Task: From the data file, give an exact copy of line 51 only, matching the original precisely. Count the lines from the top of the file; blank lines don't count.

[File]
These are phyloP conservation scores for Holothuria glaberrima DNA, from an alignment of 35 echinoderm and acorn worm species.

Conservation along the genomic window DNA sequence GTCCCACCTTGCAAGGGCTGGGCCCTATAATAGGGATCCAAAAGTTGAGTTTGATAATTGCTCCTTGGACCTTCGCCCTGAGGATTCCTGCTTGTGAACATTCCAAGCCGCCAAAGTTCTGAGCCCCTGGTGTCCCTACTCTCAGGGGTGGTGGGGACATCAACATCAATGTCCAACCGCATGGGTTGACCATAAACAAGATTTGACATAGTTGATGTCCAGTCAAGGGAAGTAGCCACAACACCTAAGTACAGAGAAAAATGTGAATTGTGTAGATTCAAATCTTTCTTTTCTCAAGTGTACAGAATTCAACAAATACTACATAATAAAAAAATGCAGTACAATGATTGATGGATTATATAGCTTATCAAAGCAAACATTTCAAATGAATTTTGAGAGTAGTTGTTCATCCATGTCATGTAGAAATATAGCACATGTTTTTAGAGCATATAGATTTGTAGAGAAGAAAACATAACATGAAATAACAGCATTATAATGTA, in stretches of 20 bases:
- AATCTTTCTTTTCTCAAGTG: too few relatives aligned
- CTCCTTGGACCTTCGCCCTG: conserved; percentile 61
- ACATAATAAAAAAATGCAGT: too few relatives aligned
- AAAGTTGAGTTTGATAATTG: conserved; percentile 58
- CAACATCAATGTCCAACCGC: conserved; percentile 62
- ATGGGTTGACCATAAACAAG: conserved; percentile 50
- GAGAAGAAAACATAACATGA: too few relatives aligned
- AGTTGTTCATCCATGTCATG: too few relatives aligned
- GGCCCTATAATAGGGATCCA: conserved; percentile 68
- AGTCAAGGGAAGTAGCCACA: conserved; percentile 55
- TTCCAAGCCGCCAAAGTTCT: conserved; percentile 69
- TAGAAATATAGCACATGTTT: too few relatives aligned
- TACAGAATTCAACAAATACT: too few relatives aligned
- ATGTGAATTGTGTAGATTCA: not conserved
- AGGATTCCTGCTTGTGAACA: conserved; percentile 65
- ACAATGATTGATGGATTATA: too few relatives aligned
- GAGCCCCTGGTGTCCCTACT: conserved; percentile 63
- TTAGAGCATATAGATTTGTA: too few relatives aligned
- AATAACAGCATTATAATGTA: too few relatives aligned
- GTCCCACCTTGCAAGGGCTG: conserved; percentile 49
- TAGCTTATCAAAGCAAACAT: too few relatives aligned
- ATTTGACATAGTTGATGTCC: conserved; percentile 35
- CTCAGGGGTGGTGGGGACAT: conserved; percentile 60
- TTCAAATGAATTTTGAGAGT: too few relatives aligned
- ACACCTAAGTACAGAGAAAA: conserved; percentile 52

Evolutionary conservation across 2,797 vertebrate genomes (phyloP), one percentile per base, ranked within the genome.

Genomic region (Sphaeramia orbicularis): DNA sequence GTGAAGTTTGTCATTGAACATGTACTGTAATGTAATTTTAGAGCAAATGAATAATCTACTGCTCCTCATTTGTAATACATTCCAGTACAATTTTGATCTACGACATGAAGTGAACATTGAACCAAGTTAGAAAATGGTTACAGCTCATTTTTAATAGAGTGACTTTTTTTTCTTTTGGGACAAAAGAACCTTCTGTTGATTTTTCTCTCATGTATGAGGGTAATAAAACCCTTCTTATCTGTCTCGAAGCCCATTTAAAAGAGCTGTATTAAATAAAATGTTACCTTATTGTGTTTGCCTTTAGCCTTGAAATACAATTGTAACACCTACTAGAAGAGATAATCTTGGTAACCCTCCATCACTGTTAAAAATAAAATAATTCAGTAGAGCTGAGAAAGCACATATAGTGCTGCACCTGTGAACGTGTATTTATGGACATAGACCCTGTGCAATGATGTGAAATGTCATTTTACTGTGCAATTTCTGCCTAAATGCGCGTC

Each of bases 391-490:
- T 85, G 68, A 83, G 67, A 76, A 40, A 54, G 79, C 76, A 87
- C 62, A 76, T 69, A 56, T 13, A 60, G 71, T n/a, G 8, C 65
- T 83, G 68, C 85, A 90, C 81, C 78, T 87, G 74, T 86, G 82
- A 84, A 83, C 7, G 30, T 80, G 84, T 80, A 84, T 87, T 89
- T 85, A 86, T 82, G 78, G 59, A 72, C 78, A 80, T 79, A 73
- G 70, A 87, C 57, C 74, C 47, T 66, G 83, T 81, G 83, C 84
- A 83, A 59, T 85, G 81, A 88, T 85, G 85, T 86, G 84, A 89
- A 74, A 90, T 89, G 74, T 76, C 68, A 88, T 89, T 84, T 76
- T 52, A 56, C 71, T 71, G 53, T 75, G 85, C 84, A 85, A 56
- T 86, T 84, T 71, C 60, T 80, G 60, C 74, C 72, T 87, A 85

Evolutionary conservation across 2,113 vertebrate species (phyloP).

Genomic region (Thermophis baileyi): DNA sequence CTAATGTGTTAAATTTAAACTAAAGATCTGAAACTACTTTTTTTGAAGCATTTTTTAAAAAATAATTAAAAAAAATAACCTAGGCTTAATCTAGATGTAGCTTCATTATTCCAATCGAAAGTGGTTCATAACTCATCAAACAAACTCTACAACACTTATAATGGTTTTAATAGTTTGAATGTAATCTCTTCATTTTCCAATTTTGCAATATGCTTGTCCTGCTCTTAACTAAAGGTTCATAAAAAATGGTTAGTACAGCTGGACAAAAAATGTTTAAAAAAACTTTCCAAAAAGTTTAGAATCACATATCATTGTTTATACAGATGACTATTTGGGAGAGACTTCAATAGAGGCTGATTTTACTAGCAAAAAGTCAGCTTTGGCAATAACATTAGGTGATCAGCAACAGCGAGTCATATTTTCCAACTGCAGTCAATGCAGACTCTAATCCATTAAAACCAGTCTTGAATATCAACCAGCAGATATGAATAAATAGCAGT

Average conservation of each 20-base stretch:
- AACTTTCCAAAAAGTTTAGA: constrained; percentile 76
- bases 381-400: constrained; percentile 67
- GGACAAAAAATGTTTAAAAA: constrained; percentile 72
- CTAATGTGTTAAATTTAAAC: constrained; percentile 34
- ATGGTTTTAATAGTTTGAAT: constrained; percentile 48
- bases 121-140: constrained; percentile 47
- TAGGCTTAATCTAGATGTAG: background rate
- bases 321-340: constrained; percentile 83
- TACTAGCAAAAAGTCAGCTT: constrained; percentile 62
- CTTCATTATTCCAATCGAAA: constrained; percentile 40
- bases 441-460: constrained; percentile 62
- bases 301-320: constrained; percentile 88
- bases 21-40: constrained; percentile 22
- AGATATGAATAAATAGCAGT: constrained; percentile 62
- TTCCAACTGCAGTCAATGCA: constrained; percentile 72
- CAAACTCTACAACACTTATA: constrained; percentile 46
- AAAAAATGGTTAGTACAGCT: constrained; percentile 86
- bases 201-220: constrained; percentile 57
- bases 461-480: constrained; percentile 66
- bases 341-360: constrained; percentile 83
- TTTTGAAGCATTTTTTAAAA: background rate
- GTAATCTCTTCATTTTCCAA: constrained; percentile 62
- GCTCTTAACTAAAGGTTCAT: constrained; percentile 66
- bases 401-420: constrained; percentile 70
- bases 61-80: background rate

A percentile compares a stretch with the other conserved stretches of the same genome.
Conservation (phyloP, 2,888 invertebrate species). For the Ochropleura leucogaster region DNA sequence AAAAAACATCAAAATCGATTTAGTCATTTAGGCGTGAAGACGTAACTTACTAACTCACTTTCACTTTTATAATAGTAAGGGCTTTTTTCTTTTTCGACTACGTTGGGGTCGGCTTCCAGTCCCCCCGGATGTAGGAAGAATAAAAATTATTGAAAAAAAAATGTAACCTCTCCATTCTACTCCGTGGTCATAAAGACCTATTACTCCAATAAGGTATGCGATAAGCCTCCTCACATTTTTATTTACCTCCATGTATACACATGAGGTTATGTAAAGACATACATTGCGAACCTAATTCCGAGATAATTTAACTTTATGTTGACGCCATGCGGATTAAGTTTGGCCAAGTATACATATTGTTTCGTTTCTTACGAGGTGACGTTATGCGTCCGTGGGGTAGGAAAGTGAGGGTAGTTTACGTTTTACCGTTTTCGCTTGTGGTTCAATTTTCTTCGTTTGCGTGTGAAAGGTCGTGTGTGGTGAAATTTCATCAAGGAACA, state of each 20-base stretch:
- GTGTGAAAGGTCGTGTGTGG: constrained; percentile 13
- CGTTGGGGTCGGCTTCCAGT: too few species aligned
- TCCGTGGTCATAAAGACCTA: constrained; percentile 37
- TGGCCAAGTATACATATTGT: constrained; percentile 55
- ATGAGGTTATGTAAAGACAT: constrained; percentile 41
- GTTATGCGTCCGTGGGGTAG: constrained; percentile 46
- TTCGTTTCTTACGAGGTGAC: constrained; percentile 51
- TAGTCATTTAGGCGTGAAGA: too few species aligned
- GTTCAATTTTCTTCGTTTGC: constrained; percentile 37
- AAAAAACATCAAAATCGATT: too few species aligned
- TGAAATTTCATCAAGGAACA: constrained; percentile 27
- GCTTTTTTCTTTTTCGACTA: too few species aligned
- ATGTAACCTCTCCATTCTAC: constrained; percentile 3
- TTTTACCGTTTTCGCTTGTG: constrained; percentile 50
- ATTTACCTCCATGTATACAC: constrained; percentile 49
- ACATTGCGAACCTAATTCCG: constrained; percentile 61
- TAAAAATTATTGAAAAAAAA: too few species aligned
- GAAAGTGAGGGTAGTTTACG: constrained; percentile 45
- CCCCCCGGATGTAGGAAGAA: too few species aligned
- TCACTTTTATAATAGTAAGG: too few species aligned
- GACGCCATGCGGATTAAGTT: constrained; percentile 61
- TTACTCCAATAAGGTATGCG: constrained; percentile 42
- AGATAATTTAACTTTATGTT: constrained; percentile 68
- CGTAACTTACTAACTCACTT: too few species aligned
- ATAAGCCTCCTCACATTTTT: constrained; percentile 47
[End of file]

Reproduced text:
- bases 321-340: constrained; percentile 83